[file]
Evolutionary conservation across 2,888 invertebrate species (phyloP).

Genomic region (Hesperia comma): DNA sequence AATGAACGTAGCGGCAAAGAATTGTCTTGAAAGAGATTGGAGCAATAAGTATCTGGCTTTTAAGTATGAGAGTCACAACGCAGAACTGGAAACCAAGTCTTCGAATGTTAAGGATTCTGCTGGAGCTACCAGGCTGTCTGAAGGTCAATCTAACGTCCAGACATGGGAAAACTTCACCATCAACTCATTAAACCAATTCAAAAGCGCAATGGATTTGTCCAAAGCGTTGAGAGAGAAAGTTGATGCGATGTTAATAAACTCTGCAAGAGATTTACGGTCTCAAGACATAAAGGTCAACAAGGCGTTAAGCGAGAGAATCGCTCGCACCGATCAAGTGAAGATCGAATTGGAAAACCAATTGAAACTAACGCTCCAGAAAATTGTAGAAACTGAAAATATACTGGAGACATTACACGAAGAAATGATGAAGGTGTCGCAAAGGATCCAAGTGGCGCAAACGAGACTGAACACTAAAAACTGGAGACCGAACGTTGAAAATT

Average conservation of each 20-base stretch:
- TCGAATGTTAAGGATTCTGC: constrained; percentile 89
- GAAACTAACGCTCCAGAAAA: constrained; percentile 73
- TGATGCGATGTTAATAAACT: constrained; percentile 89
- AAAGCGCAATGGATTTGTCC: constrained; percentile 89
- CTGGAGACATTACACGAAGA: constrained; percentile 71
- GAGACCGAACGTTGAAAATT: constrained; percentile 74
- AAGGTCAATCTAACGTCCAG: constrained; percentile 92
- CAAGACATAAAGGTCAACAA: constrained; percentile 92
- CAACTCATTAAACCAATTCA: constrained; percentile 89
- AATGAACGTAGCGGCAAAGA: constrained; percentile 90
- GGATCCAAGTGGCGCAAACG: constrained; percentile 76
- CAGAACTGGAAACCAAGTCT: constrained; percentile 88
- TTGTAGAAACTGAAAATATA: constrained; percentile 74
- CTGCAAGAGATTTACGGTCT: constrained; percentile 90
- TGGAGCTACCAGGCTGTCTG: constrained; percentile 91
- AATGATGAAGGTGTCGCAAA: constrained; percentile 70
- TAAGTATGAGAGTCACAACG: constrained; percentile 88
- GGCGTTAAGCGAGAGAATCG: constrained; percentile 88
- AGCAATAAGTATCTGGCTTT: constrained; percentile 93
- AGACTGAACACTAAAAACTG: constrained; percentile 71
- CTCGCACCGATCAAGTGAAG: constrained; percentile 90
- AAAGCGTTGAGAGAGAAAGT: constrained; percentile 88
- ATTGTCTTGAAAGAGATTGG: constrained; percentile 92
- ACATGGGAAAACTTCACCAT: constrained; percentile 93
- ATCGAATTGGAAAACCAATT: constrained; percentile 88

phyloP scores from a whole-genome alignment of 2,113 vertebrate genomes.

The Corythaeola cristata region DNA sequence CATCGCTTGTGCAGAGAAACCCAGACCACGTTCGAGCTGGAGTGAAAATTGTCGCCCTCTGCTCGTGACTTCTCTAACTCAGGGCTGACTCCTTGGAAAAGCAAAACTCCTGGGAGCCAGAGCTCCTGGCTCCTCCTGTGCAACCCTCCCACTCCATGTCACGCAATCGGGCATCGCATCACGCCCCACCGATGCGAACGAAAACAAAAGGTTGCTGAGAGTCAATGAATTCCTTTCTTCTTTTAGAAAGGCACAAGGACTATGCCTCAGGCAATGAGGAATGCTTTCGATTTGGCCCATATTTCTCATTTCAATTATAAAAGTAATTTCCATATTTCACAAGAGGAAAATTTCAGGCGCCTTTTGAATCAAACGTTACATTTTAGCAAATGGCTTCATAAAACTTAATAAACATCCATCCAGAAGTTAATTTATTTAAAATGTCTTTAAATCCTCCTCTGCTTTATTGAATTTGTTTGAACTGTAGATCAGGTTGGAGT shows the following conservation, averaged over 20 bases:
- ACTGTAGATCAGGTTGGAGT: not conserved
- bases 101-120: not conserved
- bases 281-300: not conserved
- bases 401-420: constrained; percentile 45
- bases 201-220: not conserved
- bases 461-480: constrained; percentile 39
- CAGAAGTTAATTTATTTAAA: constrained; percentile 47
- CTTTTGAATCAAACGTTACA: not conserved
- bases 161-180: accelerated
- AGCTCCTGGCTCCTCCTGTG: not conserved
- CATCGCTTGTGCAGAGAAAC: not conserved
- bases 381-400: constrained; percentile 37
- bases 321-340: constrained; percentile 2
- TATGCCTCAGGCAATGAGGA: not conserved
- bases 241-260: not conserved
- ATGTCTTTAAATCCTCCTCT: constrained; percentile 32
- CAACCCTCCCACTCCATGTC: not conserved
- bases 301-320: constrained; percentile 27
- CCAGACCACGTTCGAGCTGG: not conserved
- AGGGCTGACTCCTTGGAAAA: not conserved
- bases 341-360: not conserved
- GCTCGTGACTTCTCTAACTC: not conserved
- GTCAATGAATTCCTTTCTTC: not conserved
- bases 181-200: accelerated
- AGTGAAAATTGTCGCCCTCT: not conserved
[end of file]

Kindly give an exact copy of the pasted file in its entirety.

Evolutionary conservation across 2,888 invertebrate species (phyloP).

Genomic region (Hesperia comma): DNA sequence AATGAACGTAGCGGCAAAGAATTGTCTTGAAAGAGATTGGAGCAATAAGTATCTGGCTTTTAAGTATGAGAGTCACAACGCAGAACTGGAAACCAAGTCTTCGAATGTTAAGGATTCTGCTGGAGCTACCAGGCTGTCTGAAGGTCAATCTAACGTCCAGACATGGGAAAACTTCACCATCAACTCATTAAACCAATTCAAAAGCGCAATGGATTTGTCCAAAGCGTTGAGAGAGAAAGTTGATGCGATGTTAATAAACTCTGCAAGAGATTTACGGTCTCAAGACATAAAGGTCAACAAGGCGTTAAGCGAGAGAATCGCTCGCACCGATCAAGTGAAGATCGAATTGGAAAACCAATTGAAACTAACGCTCCAGAAAATTGTAGAAACTGAAAATATACTGGAGACATTACACGAAGAAATGATGAAGGTGTCGCAAAGGATCCAAGTGGCGCAAACGAGACTGAACACTAAAAACTGGAGACCGAACGTTGAAAATT

Average conservation of each 20-base stretch:
- TCGAATGTTAAGGATTCTGC: constrained; percentile 89
- GAAACTAACGCTCCAGAAAA: constrained; percentile 73
- TGATGCGATGTTAATAAACT: constrained; percentile 89
- AAAGCGCAATGGATTTGTCC: constrained; percentile 89
- CTGGAGACATTACACGAAGA: constrained; percentile 71
- GAGACCGAACGTTGAAAATT: constrained; percentile 74
- AAGGTCAATCTAACGTCCAG: constrained; percentile 92
- CAAGACATAAAGGTCAACAA: constrained; percentile 92
- CAACTCATTAAACCAATTCA: constrained; percentile 89
- AATGAACGTAGCGGCAAAGA: constrained; percentile 90
- GGATCCAAGTGGCGCAAACG: constrained; percentile 76
- CAGAACTGGAAACCAAGTCT: constrained; percentile 88
- TTGTAGAAACTGAAAATATA: constrained; percentile 74
- CTGCAAGAGATTTACGGTCT: constrained; percentile 90
- TGGAGCTACCAGGCTGTCTG: constrained; percentile 91
- AATGATGAAGGTGTCGCAAA: constrained; percentile 70
- TAAGTATGAGAGTCACAACG: constrained; percentile 88
- GGCGTTAAGCGAGAGAATCG: constrained; percentile 88
- AGCAATAAGTATCTGGCTTT: constrained; percentile 93
- AGACTGAACACTAAAAACTG: constrained; percentile 71
- CTCGCACCGATCAAGTGAAG: constrained; percentile 90
- AAAGCGTTGAGAGAGAAAGT: constrained; percentile 88
- ATTGTCTTGAAAGAGATTGG: constrained; percentile 92
- ACATGGGAAAACTTCACCAT: constrained; percentile 93
- ATCGAATTGGAAAACCAATT: constrained; percentile 88

phyloP scores from a whole-genome alignment of 2,113 vertebrate genomes.

The Corythaeola cristata region DNA sequence CATCGCTTGTGCAGAGAAACCCAGACCACGTTCGAGCTGGAGTGAAAATTGTCGCCCTCTGCTCGTGACTTCTCTAACTCAGGGCTGACTCCTTGGAAAAGCAAAACTCCTGGGAGCCAGAGCTCCTGGCTCCTCCTGTGCAACCCTCCCACTCCATGTCACGCAATCGGGCATCGCATCACGCCCCACCGATGCGAACGAAAACAAAAGGTTGCTGAGAGTCAATGAATTCCTTTCTTCTTTTAGAAAGGCACAAGGACTATGCCTCAGGCAATGAGGAATGCTTTCGATTTGGCCCATATTTCTCATTTCAATTATAAAAGTAATTTCCATATTTCACAAGAGGAAAATTTCAGGCGCCTTTTGAATCAAACGTTACATTTTAGCAAATGGCTTCATAAAACTTAATAAACATCCATCCAGAAGTTAATTTATTTAAAATGTCTTTAAATCCTCCTCTGCTTTATTGAATTTGTTTGAACTGTAGATCAGGTTGGAGT shows the following conservation, averaged over 20 bases:
- ACTGTAGATCAGGTTGGAGT: not conserved
- bases 101-120: not conserved
- bases 281-300: not conserved
- bases 401-420: constrained; percentile 45
- bases 201-220: not conserved
- bases 461-480: constrained; percentile 39
- CAGAAGTTAATTTATTTAAA: constrained; percentile 47
- CTTTTGAATCAAACGTTACA: not conserved
- bases 161-180: accelerated
- AGCTCCTGGCTCCTCCTGTG: not conserved
- CATCGCTTGTGCAGAGAAAC: not conserved
- bases 381-400: constrained; percentile 37
- bases 321-340: constrained; percentile 2
- TATGCCTCAGGCAATGAGGA: not conserved
- bases 241-260: not conserved
- ATGTCTTTAAATCCTCCTCT: constrained; percentile 32
- CAACCCTCCCACTCCATGTC: not conserved
- bases 301-320: constrained; percentile 27
- CCAGACCACGTTCGAGCTGG: not conserved
- AGGGCTGACTCCTTGGAAAA: not conserved
- bases 341-360: not conserved
- GCTCGTGACTTCTCTAACTC: not conserved
- GTCAATGAATTCCTTTCTTC: not conserved
- bases 181-200: accelerated
- AGTGAAAATTGTCGCCCTCT: not conserved